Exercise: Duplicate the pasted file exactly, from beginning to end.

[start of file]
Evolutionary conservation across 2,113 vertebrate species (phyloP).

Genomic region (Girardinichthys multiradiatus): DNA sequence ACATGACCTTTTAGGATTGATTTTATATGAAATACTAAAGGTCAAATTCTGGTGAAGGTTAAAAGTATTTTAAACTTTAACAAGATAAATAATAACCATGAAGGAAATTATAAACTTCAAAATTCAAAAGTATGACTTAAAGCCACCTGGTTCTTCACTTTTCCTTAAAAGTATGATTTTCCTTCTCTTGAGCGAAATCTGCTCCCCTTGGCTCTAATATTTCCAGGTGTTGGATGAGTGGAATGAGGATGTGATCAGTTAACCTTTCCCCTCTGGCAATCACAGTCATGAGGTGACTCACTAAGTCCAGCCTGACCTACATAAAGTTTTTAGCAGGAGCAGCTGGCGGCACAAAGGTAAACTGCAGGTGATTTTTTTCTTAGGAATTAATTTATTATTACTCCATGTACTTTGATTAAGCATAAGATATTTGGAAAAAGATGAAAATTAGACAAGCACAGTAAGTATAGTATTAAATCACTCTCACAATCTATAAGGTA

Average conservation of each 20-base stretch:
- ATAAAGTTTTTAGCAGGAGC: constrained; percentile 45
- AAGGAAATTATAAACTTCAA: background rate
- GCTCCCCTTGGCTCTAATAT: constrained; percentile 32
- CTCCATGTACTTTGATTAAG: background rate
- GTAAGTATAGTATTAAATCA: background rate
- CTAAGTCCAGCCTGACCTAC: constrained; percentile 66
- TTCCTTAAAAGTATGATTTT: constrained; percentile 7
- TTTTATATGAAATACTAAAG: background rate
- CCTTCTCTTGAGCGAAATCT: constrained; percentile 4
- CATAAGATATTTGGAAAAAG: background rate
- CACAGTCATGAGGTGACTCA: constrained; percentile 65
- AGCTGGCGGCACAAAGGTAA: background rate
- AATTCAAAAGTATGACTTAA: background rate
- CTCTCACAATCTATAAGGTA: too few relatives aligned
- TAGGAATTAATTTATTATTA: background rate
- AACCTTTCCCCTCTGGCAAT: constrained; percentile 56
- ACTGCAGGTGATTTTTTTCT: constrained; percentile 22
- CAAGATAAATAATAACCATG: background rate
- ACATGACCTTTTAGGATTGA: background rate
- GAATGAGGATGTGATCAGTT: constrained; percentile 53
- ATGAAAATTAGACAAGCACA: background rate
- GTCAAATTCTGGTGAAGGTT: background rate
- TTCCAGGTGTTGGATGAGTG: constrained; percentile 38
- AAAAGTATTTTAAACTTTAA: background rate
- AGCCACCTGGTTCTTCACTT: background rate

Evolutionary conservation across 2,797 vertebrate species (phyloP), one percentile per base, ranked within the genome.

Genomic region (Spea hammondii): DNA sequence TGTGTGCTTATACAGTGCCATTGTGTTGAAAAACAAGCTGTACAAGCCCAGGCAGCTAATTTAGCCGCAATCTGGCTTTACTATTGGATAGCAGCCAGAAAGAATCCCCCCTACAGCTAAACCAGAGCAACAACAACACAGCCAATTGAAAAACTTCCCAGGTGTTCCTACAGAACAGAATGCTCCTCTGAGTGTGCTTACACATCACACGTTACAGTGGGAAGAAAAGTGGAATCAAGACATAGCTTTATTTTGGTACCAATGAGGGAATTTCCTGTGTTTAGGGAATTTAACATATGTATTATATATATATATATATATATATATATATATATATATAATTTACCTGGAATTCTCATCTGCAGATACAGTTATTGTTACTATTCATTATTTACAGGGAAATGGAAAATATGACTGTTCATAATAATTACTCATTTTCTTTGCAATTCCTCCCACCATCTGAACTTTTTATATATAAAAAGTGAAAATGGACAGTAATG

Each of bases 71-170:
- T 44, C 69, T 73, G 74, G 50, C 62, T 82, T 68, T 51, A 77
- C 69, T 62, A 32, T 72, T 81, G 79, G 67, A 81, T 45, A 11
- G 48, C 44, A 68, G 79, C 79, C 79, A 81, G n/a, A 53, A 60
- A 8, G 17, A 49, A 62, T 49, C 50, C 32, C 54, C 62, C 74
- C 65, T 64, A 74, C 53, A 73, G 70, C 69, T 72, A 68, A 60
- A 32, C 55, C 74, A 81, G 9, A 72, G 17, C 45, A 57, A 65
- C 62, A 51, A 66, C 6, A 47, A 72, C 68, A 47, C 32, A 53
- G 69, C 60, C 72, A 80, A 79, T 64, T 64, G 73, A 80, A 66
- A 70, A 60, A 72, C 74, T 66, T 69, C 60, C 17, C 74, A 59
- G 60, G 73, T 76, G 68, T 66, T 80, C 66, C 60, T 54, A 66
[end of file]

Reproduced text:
Evolutionary conservation across 2,113 vertebrate species (phyloP).

Genomic region (Girardinichthys multiradiatus): DNA sequence ACATGACCTTTTAGGATTGATTTTATATGAAATACTAAAGGTCAAATTCTGGTGAAGGTTAAAAGTATTTTAAACTTTAACAAGATAAATAATAACCATGAAGGAAATTATAAACTTCAAAATTCAAAAGTATGACTTAAAGCCACCTGGTTCTTCACTTTTCCTTAAAAGTATGATTTTCCTTCTCTTGAGCGAAATCTGCTCCCCTTGGCTCTAATATTTCCAGGTGTTGGATGAGTGGAATGAGGATGTGATCAGTTAACCTTTCCCCTCTGGCAATCACAGTCATGAGGTGACTCACTAAGTCCAGCCTGACCTACATAAAGTTTTTAGCAGGAGCAGCTGGCGGCACAAAGGTAAACTGCAGGTGATTTTTTTCTTAGGAATTAATTTATTATTACTCCATGTACTTTGATTAAGCATAAGATATTTGGAAAAAGATGAAAATTAGACAAGCACAGTAAGTATAGTATTAAATCACTCTCACAATCTATAAGGTA

Average conservation of each 20-base stretch:
- ATAAAGTTTTTAGCAGGAGC: constrained; percentile 45
- AAGGAAATTATAAACTTCAA: background rate
- GCTCCCCTTGGCTCTAATAT: constrained; percentile 32
- CTCCATGTACTTTGATTAAG: background rate
- GTAAGTATAGTATTAAATCA: background rate
- CTAAGTCCAGCCTGACCTAC: constrained; percentile 66
- TTCCTTAAAAGTATGATTTT: constrained; percentile 7
- TTTTATATGAAATACTAAAG: background rate
- CCTTCTCTTGAGCGAAATCT: constrained; percentile 4
- CATAAGATATTTGGAAAAAG: background rate
- CACAGTCATGAGGTGACTCA: constrained; percentile 65
- AGCTGGCGGCACAAAGGTAA: background rate
- AATTCAAAAGTATGACTTAA: background rate
- CTCTCACAATCTATAAGGTA: too few relatives aligned
- TAGGAATTAATTTATTATTA: background rate
- AACCTTTCCCCTCTGGCAAT: constrained; percentile 56
- ACTGCAGGTGATTTTTTTCT: constrained; percentile 22
- CAAGATAAATAATAACCATG: background rate
- ACATGACCTTTTAGGATTGA: background rate
- GAATGAGGATGTGATCAGTT: constrained; percentile 53
- ATGAAAATTAGACAAGCACA: background rate
- GTCAAATTCTGGTGAAGGTT: background rate
- TTCCAGGTGTTGGATGAGTG: constrained; percentile 38
- AAAAGTATTTTAAACTTTAA: background rate
- AGCCACCTGGTTCTTCACTT: background rate

Evolutionary conservation across 2,797 vertebrate species (phyloP), one percentile per base, ranked within the genome.

Genomic region (Spea hammondii): DNA sequence TGTGTGCTTATACAGTGCCATTGTGTTGAAAAACAAGCTGTACAAGCCCAGGCAGCTAATTTAGCCGCAATCTGGCTTTACTATTGGATAGCAGCCAGAAAGAATCCCCCCTACAGCTAAACCAGAGCAACAACAACACAGCCAATTGAAAAACTTCCCAGGTGTTCCTACAGAACAGAATGCTCCTCTGAGTGTGCTTACACATCACACGTTACAGTGGGAAGAAAAGTGGAATCAAGACATAGCTTTATTTTGGTACCAATGAGGGAATTTCCTGTGTTTAGGGAATTTAACATATGTATTATATATATATATATATATATATATATATATATATATAATTTACCTGGAATTCTCATCTGCAGATACAGTTATTGTTACTATTCATTATTTACAGGGAAATGGAAAATATGACTGTTCATAATAATTACTCATTTTCTTTGCAATTCCTCCCACCATCTGAACTTTTTATATATAAAAAGTGAAAATGGACAGTAATG

Each of bases 71-170:
- T 44, C 69, T 73, G 74, G 50, C 62, T 82, T 68, T 51, A 77
- C 69, T 62, A 32, T 72, T 81, G 79, G 67, A 81, T 45, A 11
- G 48, C 44, A 68, G 79, C 79, C 79, A 81, G n/a, A 53, A 60
- A 8, G 17, A 49, A 62, T 49, C 50, C 32, C 54, C 62, C 74
- C 65, T 64, A 74, C 53, A 73, G 70, C 69, T 72, A 68, A 60
- A 32, C 55, C 74, A 81, G 9, A 72, G 17, C 45, A 57, A 65
- C 62, A 51, A 66, C 6, A 47, A 72, C 68, A 47, C 32, A 53
- G 69, C 60, C 72, A 80, A 79, T 64, T 64, G 73, A 80, A 66
- A 70, A 60, A 72, C 74, T 66, T 69, C 60, C 17, C 74, A 59
- G 60, G 73, T 76, G 68, T 66, T 80, C 66, C 60, T 54, A 66